As vaccination deployment continues to expand, it has become apparent that many women in leadership roles will soon give up our side gig of home-schooling children and being short-order cooks all day long.
It is well-documented that women have been negatively impacted professionally during the past year of the pandemic. An analysis by the National Women’s Law Center found that 80% of the 1.1 million workers over the age of 20 who left the workforce in September 2020 were women.
In addition, 34% of men working from home with children said they received a promotion during the pandemic, while 9% of women received a promotion in the same situation, reported an August 2020 study by Qualtrics and theBoardlist. In terms of pay, 26% of men with children at home received a pay raise during remote working, compared to 13% of women with children at home.
The optimism building around the reopening of the economy means women can start to think of career progression again – a critical professional development journey that largely has been on hold for more than a year. A survey conducted years before the pandemic by London Business School discovered 70% of women feel anxious about taking a career break, which is similar to the break pushed on many women during the peak of COVID-19.
It’s time for women to again consider what the future holds. Is it a promotion? A job change? A lateral move within your current business? And yet, many women will not take the leap to be their own champion, to step up on their own behalf, and to drive this consideration.
Historically, telling people where we want to go or what we believe we deserve feels outside our comfort zone. Why? Because young girls have been taught to “get along and go along” and “it is not polite to talk about yourself.”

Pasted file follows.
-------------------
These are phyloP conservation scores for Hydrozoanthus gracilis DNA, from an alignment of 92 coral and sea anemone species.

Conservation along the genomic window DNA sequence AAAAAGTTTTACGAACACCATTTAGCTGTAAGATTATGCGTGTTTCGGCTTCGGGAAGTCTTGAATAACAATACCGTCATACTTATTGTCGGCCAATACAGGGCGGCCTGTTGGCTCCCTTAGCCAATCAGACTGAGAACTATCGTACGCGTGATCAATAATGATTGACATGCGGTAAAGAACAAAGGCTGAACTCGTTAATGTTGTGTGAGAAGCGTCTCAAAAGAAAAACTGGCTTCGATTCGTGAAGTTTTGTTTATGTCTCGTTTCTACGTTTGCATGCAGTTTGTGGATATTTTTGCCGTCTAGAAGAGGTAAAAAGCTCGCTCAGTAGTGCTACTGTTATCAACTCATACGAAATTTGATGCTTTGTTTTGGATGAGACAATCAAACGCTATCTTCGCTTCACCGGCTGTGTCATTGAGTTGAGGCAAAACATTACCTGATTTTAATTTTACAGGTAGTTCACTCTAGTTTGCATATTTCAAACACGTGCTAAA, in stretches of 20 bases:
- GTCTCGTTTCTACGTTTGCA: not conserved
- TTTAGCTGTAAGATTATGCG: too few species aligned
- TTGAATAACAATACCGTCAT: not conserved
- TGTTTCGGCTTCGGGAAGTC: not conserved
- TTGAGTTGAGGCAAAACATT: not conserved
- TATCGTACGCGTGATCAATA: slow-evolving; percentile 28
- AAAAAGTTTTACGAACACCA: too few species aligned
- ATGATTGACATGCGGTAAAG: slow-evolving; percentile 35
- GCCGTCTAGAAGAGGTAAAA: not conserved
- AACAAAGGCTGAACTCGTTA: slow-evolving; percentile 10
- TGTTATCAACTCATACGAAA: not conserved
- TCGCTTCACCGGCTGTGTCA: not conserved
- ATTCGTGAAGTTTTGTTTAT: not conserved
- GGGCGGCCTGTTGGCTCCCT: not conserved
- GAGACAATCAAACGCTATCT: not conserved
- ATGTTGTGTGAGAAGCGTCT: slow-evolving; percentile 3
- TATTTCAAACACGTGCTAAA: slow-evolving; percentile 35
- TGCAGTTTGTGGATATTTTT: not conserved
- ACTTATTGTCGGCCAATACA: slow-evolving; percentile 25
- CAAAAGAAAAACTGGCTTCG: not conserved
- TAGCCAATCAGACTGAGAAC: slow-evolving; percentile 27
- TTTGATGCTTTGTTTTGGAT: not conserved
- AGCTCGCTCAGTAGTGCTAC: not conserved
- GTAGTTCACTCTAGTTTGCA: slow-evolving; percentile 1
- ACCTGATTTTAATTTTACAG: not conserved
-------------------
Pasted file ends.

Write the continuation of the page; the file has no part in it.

Harvard Business Review once defined imposter syndrome as “a collection of feelings of inadequacy that persist despite evident success. ‘Imposters’ suffer from chronic self-doubt and a sense of intellectual fraudulence that override any feelings of success or external proof of their competence.” According to a survey by KPMG, 75% of executive women experienced imposter syndrome at points in their career, while 85% believe imposter syndrome is commonly experienced by women in the corporate world, particularly women of color.
Women are not good at advocating for themselves. I get it. I felt impostor syndrome for most of my career. I never felt good enough or deserving enough.
That lasted up until the time I finally realized that these ideas and these images of myself were the very things holding me back. Here are lessons I’ve learned:
- Career fear is real. Recognizing it is the first step toward addressing it.
- Fear is good. If you only do things you are not afraid of, then you will never grow.
- Fear is normal. We must normalize the idea that fear is relevant and appropriate when you are learning and growing.
- Fear is a path to leadership. It is the positive actions that result from fear that set leaders apart.
- Fear can be comfortable. Once you become comfortable with fear and with taking steps into that fear, then your tolerance of fear increases and women leaders can “get comfortable with being uncomfortable.”
- Fear, unchecked, is a barrier to success. Women often do not progress as fast as men in their careers because of fear. Even when they have the skills and knowledge, women often hesitate to engage.
The good news is, understanding the specific impacts of fear will help women get beyond it.
- Fear of failing. You will fail. And you will learn. You will be persistent. You will get back up and you will try again. Just like we watched our kids when they were learning to walk. They did not give up and neither should you.
- Fear of making the wrong decisions. Women do well when they trust their gut and intuition. A wrong decision is better than no decision, and no decision is a standstill.
- Fear of being judged. You are the keeper of your own life. You define yourself: Never cede that position to anyone else.
- Fear of not being liked. Remember that you earn trust and respect (and ultimately, likeability) through being a strong leader. Moving forward, even in fear, builds leadership.
- Fear of sacrificing family. Working women are strong role models for their children, and moms are outstanding multitaskers. You can have a career and a family.
Being fearful is part of the journey for women in careers. Facing fears, embracing them, and working through them can be done. It all starts with the courage to overcome your fears.